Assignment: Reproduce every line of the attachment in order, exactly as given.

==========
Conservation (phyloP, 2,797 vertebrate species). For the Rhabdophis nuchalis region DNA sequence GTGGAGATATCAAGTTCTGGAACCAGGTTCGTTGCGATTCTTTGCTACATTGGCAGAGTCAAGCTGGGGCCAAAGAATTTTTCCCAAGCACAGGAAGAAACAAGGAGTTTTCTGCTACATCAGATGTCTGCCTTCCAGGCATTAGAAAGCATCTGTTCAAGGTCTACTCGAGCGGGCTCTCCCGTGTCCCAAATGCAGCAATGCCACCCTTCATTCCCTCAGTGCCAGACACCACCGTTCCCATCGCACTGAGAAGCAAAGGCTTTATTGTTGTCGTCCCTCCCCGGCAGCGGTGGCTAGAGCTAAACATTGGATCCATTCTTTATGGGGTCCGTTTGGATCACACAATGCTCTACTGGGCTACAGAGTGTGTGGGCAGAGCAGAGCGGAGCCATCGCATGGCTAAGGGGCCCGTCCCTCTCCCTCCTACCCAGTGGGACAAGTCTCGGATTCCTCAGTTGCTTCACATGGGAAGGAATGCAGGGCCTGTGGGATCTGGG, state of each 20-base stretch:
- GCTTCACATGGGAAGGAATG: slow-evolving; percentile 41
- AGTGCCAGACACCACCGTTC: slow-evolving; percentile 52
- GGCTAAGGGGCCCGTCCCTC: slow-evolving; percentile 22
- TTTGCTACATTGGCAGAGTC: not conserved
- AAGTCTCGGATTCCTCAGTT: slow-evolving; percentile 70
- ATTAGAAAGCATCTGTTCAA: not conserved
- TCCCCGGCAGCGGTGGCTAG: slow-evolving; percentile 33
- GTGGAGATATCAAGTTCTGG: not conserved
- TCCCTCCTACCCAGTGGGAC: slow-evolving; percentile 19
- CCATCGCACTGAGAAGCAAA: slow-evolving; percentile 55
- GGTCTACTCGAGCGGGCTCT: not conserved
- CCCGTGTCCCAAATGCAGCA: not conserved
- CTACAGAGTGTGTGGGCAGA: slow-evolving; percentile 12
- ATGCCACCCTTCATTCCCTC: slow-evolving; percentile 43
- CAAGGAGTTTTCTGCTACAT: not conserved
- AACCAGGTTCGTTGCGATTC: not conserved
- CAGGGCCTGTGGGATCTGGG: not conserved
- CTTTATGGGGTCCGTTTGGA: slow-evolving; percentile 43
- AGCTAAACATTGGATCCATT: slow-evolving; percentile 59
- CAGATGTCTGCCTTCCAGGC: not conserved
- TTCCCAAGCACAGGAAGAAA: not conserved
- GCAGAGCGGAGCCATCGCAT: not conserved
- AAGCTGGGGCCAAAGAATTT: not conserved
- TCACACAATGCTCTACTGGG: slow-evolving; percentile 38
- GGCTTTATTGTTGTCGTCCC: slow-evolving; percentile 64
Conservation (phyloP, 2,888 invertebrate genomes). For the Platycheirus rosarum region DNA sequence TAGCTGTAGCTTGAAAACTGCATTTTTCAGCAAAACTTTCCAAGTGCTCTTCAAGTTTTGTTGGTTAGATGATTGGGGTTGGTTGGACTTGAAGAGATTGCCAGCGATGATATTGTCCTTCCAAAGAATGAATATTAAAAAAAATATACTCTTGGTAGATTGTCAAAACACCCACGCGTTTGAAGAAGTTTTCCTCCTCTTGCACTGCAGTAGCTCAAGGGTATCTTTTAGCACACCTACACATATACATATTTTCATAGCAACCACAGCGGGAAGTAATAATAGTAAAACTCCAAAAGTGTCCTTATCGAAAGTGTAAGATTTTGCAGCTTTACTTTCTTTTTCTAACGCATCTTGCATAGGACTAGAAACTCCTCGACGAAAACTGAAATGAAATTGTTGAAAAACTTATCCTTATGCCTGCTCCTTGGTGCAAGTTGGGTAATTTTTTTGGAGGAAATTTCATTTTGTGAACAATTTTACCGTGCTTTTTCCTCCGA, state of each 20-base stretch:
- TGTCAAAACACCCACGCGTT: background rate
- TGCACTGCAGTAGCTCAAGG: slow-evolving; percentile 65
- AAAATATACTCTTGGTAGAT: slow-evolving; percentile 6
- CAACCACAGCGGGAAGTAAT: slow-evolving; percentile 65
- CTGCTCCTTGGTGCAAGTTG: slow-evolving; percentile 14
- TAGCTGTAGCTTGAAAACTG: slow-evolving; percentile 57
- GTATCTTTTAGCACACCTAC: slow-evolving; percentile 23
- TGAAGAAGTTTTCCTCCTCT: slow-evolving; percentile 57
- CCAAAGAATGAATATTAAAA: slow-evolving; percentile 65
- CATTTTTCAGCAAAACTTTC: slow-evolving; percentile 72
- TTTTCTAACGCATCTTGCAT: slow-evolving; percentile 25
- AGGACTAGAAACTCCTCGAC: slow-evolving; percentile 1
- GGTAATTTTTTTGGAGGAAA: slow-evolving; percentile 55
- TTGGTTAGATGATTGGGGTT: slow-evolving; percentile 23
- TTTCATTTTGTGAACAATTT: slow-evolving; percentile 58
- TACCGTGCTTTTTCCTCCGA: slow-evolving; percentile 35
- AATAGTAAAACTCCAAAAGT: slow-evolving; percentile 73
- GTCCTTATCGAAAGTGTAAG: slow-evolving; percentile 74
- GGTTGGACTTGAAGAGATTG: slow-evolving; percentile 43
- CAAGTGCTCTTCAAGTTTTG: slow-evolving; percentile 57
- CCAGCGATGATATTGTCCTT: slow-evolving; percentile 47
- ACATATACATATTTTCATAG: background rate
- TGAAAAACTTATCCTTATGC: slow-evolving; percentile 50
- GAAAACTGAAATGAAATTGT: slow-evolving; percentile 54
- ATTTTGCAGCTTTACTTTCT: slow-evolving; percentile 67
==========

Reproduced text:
Conservation (phyloP, 2,797 vertebrate species). For the Rhabdophis nuchalis region DNA sequence GTGGAGATATCAAGTTCTGGAACCAGGTTCGTTGCGATTCTTTGCTACATTGGCAGAGTCAAGCTGGGGCCAAAGAATTTTTCCCAAGCACAGGAAGAAACAAGGAGTTTTCTGCTACATCAGATGTCTGCCTTCCAGGCATTAGAAAGCATCTGTTCAAGGTCTACTCGAGCGGGCTCTCCCGTGTCCCAAATGCAGCAATGCCACCCTTCATTCCCTCAGTGCCAGACACCACCGTTCCCATCGCACTGAGAAGCAAAGGCTTTATTGTTGTCGTCCCTCCCCGGCAGCGGTGGCTAGAGCTAAACATTGGATCCATTCTTTATGGGGTCCGTTTGGATCACACAATGCTCTACTGGGCTACAGAGTGTGTGGGCAGAGCAGAGCGGAGCCATCGCATGGCTAAGGGGCCCGTCCCTCTCCCTCCTACCCAGTGGGACAAGTCTCGGATTCCTCAGTTGCTTCACATGGGAAGGAATGCAGGGCCTGTGGGATCTGGG, state of each 20-base stretch:
- GCTTCACATGGGAAGGAATG: slow-evolving; percentile 41
- AGTGCCAGACACCACCGTTC: slow-evolving; percentile 52
- GGCTAAGGGGCCCGTCCCTC: slow-evolving; percentile 22
- TTTGCTACATTGGCAGAGTC: not conserved
- AAGTCTCGGATTCCTCAGTT: slow-evolving; percentile 70
- ATTAGAAAGCATCTGTTCAA: not conserved
- TCCCCGGCAGCGGTGGCTAG: slow-evolving; percentile 33
- GTGGAGATATCAAGTTCTGG: not conserved
- TCCCTCCTACCCAGTGGGAC: slow-evolving; percentile 19
- CCATCGCACTGAGAAGCAAA: slow-evolving; percentile 55
- GGTCTACTCGAGCGGGCTCT: not conserved
- CCCGTGTCCCAAATGCAGCA: not conserved
- CTACAGAGTGTGTGGGCAGA: slow-evolving; percentile 12
- ATGCCACCCTTCATTCCCTC: slow-evolving; percentile 43
- CAAGGAGTTTTCTGCTACAT: not conserved
- AACCAGGTTCGTTGCGATTC: not conserved
- CAGGGCCTGTGGGATCTGGG: not conserved
- CTTTATGGGGTCCGTTTGGA: slow-evolving; percentile 43
- AGCTAAACATTGGATCCATT: slow-evolving; percentile 59
- CAGATGTCTGCCTTCCAGGC: not conserved
- TTCCCAAGCACAGGAAGAAA: not conserved
- GCAGAGCGGAGCCATCGCAT: not conserved
- AAGCTGGGGCCAAAGAATTT: not conserved
- TCACACAATGCTCTACTGGG: slow-evolving; percentile 38
- GGCTTTATTGTTGTCGTCCC: slow-evolving; percentile 64
Conservation (phyloP, 2,888 invertebrate genomes). For the Platycheirus rosarum region DNA sequence TAGCTGTAGCTTGAAAACTGCATTTTTCAGCAAAACTTTCCAAGTGCTCTTCAAGTTTTGTTGGTTAGATGATTGGGGTTGGTTGGACTTGAAGAGATTGCCAGCGATGATATTGTCCTTCCAAAGAATGAATATTAAAAAAAATATACTCTTGGTAGATTGTCAAAACACCCACGCGTTTGAAGAAGTTTTCCTCCTCTTGCACTGCAGTAGCTCAAGGGTATCTTTTAGCACACCTACACATATACATATTTTCATAGCAACCACAGCGGGAAGTAATAATAGTAAAACTCCAAAAGTGTCCTTATCGAAAGTGTAAGATTTTGCAGCTTTACTTTCTTTTTCTAACGCATCTTGCATAGGACTAGAAACTCCTCGACGAAAACTGAAATGAAATTGTTGAAAAACTTATCCTTATGCCTGCTCCTTGGTGCAAGTTGGGTAATTTTTTTGGAGGAAATTTCATTTTGTGAACAATTTTACCGTGCTTTTTCCTCCGA, state of each 20-base stretch:
- TGTCAAAACACCCACGCGTT: background rate
- TGCACTGCAGTAGCTCAAGG: slow-evolving; percentile 65
- AAAATATACTCTTGGTAGAT: slow-evolving; percentile 6
- CAACCACAGCGGGAAGTAAT: slow-evolving; percentile 65
- CTGCTCCTTGGTGCAAGTTG: slow-evolving; percentile 14
- TAGCTGTAGCTTGAAAACTG: slow-evolving; percentile 57
- GTATCTTTTAGCACACCTAC: slow-evolving; percentile 23
- TGAAGAAGTTTTCCTCCTCT: slow-evolving; percentile 57
- CCAAAGAATGAATATTAAAA: slow-evolving; percentile 65
- CATTTTTCAGCAAAACTTTC: slow-evolving; percentile 72
- TTTTCTAACGCATCTTGCAT: slow-evolving; percentile 25
- AGGACTAGAAACTCCTCGAC: slow-evolving; percentile 1
- GGTAATTTTTTTGGAGGAAA: slow-evolving; percentile 55
- TTGGTTAGATGATTGGGGTT: slow-evolving; percentile 23
- TTTCATTTTGTGAACAATTT: slow-evolving; percentile 58
- TACCGTGCTTTTTCCTCCGA: slow-evolving; percentile 35
- AATAGTAAAACTCCAAAAGT: slow-evolving; percentile 73
- GTCCTTATCGAAAGTGTAAG: slow-evolving; percentile 74
- GGTTGGACTTGAAGAGATTG: slow-evolving; percentile 43
- CAAGTGCTCTTCAAGTTTTG: slow-evolving; percentile 57
- CCAGCGATGATATTGTCCTT: slow-evolving; percentile 47
- ACATATACATATTTTCATAG: background rate
- TGAAAAACTTATCCTTATGC: slow-evolving; percentile 50
- GAAAACTGAAATGAAATTGT: slow-evolving; percentile 54
- ATTTTGCAGCTTTACTTTCT: slow-evolving; percentile 67